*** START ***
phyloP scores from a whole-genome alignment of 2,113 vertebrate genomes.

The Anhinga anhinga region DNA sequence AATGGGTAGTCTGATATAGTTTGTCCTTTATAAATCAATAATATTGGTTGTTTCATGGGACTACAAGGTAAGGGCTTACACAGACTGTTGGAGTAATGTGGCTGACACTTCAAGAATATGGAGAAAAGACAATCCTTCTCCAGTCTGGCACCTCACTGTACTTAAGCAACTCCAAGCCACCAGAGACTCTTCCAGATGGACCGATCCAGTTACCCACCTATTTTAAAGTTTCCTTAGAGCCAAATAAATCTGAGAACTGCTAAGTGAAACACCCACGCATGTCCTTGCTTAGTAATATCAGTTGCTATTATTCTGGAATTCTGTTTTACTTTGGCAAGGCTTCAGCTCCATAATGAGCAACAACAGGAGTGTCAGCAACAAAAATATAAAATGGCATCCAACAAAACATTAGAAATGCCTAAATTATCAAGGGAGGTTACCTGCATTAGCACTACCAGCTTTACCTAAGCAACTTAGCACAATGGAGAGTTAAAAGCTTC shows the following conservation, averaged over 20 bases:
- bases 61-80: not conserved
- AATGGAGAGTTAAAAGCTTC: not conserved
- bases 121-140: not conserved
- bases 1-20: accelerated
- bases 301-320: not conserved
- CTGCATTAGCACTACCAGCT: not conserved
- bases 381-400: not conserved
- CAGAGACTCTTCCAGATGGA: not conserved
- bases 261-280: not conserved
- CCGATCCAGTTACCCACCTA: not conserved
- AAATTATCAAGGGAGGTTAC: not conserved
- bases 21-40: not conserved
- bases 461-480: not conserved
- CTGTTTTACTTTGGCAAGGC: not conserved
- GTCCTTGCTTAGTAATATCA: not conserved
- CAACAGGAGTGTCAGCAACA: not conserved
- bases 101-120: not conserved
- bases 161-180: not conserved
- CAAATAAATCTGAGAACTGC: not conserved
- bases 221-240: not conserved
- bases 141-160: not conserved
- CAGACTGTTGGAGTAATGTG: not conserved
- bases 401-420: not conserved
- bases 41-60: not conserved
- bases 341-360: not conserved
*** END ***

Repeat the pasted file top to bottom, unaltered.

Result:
phyloP scores from a whole-genome alignment of 2,113 vertebrate genomes.

The Anhinga anhinga region DNA sequence AATGGGTAGTCTGATATAGTTTGTCCTTTATAAATCAATAATATTGGTTGTTTCATGGGACTACAAGGTAAGGGCTTACACAGACTGTTGGAGTAATGTGGCTGACACTTCAAGAATATGGAGAAAAGACAATCCTTCTCCAGTCTGGCACCTCACTGTACTTAAGCAACTCCAAGCCACCAGAGACTCTTCCAGATGGACCGATCCAGTTACCCACCTATTTTAAAGTTTCCTTAGAGCCAAATAAATCTGAGAACTGCTAAGTGAAACACCCACGCATGTCCTTGCTTAGTAATATCAGTTGCTATTATTCTGGAATTCTGTTTTACTTTGGCAAGGCTTCAGCTCCATAATGAGCAACAACAGGAGTGTCAGCAACAAAAATATAAAATGGCATCCAACAAAACATTAGAAATGCCTAAATTATCAAGGGAGGTTACCTGCATTAGCACTACCAGCTTTACCTAAGCAACTTAGCACAATGGAGAGTTAAAAGCTTC shows the following conservation, averaged over 20 bases:
- bases 61-80: not conserved
- AATGGAGAGTTAAAAGCTTC: not conserved
- bases 121-140: not conserved
- bases 1-20: accelerated
- bases 301-320: not conserved
- CTGCATTAGCACTACCAGCT: not conserved
- bases 381-400: not conserved
- CAGAGACTCTTCCAGATGGA: not conserved
- bases 261-280: not conserved
- CCGATCCAGTTACCCACCTA: not conserved
- AAATTATCAAGGGAGGTTAC: not conserved
- bases 21-40: not conserved
- bases 461-480: not conserved
- CTGTTTTACTTTGGCAAGGC: not conserved
- GTCCTTGCTTAGTAATATCA: not conserved
- CAACAGGAGTGTCAGCAACA: not conserved
- bases 101-120: not conserved
- bases 161-180: not conserved
- CAAATAAATCTGAGAACTGC: not conserved
- bases 221-240: not conserved
- bases 141-160: not conserved
- CAGACTGTTGGAGTAATGTG: not conserved
- bases 401-420: not conserved
- bases 41-60: not conserved
- bases 341-360: not conserved